Foo Fighters Rock RVA

For the last ten years at least, perhaps longer, I have heard many very smart people who work in the music business proclaim with certainty that ‘Rock Music Is Dead!’ It had been replaced by ultra-slick, auto-tuned productions that strived for perfection, but in that pursuit had lost its soul.

‘Rock is dead. The passion is gone. It will never be the same.’

Dave Grohl and his band Foo Fighters obviously never got the message because, on Saturday night they offered a three-hour set of blistering hard rock as testament that Rock and Roll is Alive and Well!

It was something quite wonderful to behold.

Photo by author

Supporting their latest effort, ‘Concrete and Gold’, which was represented well in the evening’s set list, the band took the nearly sold out Richmond Coliseum crowd on a trip through the band’s 20+ year career, playing some songs that had not been played live in a very long time, along with the ones you expect to hear, and even a few that even surprised Dave and the band.


‘I say tonight we play songs from every album…so there ain’t much time for talkin’,’ Dave announced to the crowd three songs in. In fact, the songs didn’t stop and Dave didn’t say ‘Hi’ to the audience until they were done playing ten straight songs, almost nonstop. This was my first Foo Fighters show, so while I had seen Dave interviewed and seen some performances on television, I did not know that he basically turns into Animal from the Muppets on stage; a frantic head banging, hair flying maniac.

The featured songs from the new record translate to the stage well, especially ‘Run’ and ‘The Sky Is a Neighborhood’, the latter of which heavily features a trio of female lead singers, brought along on tour to add harmony vocals. I am happy to see on subsequent shows that most of the new material is still being played, although the title track, which was part of an epic 45 minute encore, as of this writing, has not been played since making its live debut Saturday.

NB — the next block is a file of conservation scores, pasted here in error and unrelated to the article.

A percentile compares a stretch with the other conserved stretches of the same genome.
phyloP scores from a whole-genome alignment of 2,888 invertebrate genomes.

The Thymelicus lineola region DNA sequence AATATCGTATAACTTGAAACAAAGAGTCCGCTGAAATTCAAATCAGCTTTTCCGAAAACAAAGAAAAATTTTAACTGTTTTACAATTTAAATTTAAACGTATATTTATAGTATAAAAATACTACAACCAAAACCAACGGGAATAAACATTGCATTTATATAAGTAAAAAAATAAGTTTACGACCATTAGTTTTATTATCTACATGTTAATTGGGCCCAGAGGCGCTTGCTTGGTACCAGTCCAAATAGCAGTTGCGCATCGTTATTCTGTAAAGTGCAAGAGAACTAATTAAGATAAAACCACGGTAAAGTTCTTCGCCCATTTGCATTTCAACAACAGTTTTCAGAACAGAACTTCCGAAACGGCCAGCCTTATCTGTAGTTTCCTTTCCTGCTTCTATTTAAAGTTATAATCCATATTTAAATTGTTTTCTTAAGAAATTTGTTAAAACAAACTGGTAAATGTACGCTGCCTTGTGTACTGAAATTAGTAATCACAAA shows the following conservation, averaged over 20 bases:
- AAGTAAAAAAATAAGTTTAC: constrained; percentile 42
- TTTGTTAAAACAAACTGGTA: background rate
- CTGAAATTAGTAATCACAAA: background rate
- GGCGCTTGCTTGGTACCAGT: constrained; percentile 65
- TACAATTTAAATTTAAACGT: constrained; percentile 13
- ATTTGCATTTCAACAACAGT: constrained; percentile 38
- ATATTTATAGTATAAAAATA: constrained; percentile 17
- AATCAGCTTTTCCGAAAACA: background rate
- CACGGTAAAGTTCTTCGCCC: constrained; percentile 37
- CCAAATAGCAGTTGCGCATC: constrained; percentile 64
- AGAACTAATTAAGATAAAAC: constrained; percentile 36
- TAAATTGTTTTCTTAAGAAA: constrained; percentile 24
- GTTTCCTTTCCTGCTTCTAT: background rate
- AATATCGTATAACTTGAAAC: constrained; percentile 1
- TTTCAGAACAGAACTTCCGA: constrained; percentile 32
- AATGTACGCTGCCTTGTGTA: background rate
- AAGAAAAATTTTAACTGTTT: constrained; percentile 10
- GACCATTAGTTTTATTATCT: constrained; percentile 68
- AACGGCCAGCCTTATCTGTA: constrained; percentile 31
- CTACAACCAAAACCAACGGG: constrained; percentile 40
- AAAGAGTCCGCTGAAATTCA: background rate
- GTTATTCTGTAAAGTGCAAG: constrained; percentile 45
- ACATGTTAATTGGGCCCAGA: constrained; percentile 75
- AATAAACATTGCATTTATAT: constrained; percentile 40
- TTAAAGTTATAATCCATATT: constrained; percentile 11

Photo courtesy of Brian Hall

Another moment that appears to be a ‘Richmond Exclusive’, since we were the first arena stop on the tour, is drummer Taylor Hawkins’ lead vocal spotlight on a cover of Queen’s ‘I’m In Love With My Car.’ Dave asked the crowd if they liked the song being part of the show, saying they added it since the song inspired Hawkins to be a drummer and a singer. It was a neat moment, but with such a large catalog, I am sure most fans would have rather heard another deep cut from the Foos as opposed to a cover.

After the band left the stage the first time, we all knew they were coming back for an encore. There was a camera backstage that showed Dave urging the crowd to get louder and putting up one finger as if to ask ‘You wanna hear one more?’ Then he put up two, then three and eventually five fingers before finally taking the stage again to play what would indeed be an unforgettable encore.

When the Foo Fighters first hit the scene in the mid-nineties, I liked them, but I wasn’t a huge fan. I liked their songs when I heard them on the radio or when I saw a video on MTV (Although I did get sick of ‘Big Me’ when it seemed to be coming out of every radio speaker), but I didn’t own any records by them. Then I saw the documentary ‘Sound City’ in which Dave chronicles the history of the infamous LA recording studio, and soon after I saw that, I watched the HBO series ‘Sonic Highways’, which featured the band visiting eight US cities and writing and recording a song in each city. It was after that series concluded that I immediately bought the ‘Sonic Highways’ record and made it a point that, the next time Foo Fighters were anywhere close, I would check them out.

I mention all of this because, even though I have delved into the back catalog of the band, ‘Sonic Highways’ remains my favorite and, while I did not expect to hear a majority of that record on Saturday, I was ecstatic to hear two songs specifically. ‘Something From Nothing’, which kicks off the ‘Sonic Highways’ record was featured early in the set (and that song was when I took my glasses off, stowed them away in my pocket and decided to headbang like I was eighteen again, at least for a few songs).


As headbanging almost always is for me, it was a very cathartic moment.


Later, in the midst of that long encore, after already playing four songs and blowing past the 11:30pm noise ordinance curfew, there was a pause on stage and then Dave said, ‘Watch this! I’m gonna surprise the band!’ He then tore into the opening riff to ‘Congregation’ which is, without question my favorite song from the ‘Sonic Highways’ project, and it may be my favorite song by the band, period. The band quickly joined in, and we were off on one of my favorite concert moments in a very long time. 

The Congregation (Courtesy of Brian Hall)

To me, the song crystalizes how music can be at times as moving and as important as one’s religion or faith. I’ve always had a problem with ‘organized religion’, and some may find it offensive to compare such a secular activity to a religion, or use the word ‘faith’ when talking of music, but in my life, in some of my darkest hours, music has been the one thing that has kept me afloat and helped me see that, even when I was in seemingly insurmountable pain, I could get through it.